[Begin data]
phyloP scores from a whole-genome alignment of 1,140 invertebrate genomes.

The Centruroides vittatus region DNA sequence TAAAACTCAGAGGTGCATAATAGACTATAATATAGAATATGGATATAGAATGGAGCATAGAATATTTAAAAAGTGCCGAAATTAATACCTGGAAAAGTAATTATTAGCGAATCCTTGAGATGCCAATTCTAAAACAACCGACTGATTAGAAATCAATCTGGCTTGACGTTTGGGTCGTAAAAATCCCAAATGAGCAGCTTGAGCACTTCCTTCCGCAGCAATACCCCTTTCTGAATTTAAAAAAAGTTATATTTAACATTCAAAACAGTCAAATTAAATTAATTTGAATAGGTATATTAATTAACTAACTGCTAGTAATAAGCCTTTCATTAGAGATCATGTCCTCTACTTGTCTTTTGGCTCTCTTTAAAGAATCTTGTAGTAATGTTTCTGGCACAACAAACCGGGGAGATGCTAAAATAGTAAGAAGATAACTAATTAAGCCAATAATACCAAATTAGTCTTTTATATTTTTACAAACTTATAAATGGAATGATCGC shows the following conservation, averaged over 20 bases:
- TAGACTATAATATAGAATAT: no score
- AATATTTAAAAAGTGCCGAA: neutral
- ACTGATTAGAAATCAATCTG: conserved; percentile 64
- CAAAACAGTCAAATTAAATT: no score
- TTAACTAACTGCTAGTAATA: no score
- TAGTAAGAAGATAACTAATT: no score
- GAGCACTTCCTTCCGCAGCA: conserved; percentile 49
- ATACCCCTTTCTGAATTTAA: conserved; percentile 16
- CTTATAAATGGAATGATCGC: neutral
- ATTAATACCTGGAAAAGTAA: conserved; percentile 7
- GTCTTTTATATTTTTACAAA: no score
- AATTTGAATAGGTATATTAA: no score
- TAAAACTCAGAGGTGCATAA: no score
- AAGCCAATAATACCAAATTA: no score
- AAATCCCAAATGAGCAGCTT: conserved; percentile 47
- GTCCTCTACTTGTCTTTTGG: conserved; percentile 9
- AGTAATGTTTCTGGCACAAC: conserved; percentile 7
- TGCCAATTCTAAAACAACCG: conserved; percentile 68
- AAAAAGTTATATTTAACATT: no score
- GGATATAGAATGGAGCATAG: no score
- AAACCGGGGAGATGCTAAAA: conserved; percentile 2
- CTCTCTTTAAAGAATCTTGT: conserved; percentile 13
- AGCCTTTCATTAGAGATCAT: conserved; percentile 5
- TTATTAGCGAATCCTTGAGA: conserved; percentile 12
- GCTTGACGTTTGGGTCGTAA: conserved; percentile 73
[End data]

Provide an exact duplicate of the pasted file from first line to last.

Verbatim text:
phyloP scores from a whole-genome alignment of 1,140 invertebrate genomes.

The Centruroides vittatus region DNA sequence TAAAACTCAGAGGTGCATAATAGACTATAATATAGAATATGGATATAGAATGGAGCATAGAATATTTAAAAAGTGCCGAAATTAATACCTGGAAAAGTAATTATTAGCGAATCCTTGAGATGCCAATTCTAAAACAACCGACTGATTAGAAATCAATCTGGCTTGACGTTTGGGTCGTAAAAATCCCAAATGAGCAGCTTGAGCACTTCCTTCCGCAGCAATACCCCTTTCTGAATTTAAAAAAAGTTATATTTAACATTCAAAACAGTCAAATTAAATTAATTTGAATAGGTATATTAATTAACTAACTGCTAGTAATAAGCCTTTCATTAGAGATCATGTCCTCTACTTGTCTTTTGGCTCTCTTTAAAGAATCTTGTAGTAATGTTTCTGGCACAACAAACCGGGGAGATGCTAAAATAGTAAGAAGATAACTAATTAAGCCAATAATACCAAATTAGTCTTTTATATTTTTACAAACTTATAAATGGAATGATCGC shows the following conservation, averaged over 20 bases:
- TAGACTATAATATAGAATAT: no score
- AATATTTAAAAAGTGCCGAA: neutral
- ACTGATTAGAAATCAATCTG: conserved; percentile 64
- CAAAACAGTCAAATTAAATT: no score
- TTAACTAACTGCTAGTAATA: no score
- TAGTAAGAAGATAACTAATT: no score
- GAGCACTTCCTTCCGCAGCA: conserved; percentile 49
- ATACCCCTTTCTGAATTTAA: conserved; percentile 16
- CTTATAAATGGAATGATCGC: neutral
- ATTAATACCTGGAAAAGTAA: conserved; percentile 7
- GTCTTTTATATTTTTACAAA: no score
- AATTTGAATAGGTATATTAA: no score
- TAAAACTCAGAGGTGCATAA: no score
- AAGCCAATAATACCAAATTA: no score
- AAATCCCAAATGAGCAGCTT: conserved; percentile 47
- GTCCTCTACTTGTCTTTTGG: conserved; percentile 9
- AGTAATGTTTCTGGCACAAC: conserved; percentile 7
- TGCCAATTCTAAAACAACCG: conserved; percentile 68
- AAAAAGTTATATTTAACATT: no score
- GGATATAGAATGGAGCATAG: no score
- AAACCGGGGAGATGCTAAAA: conserved; percentile 2
- CTCTCTTTAAAGAATCTTGT: conserved; percentile 13
- AGCCTTTCATTAGAGATCAT: conserved; percentile 5
- TTATTAGCGAATCCTTGAGA: conserved; percentile 12
- GCTTGACGTTTGGGTCGTAA: conserved; percentile 73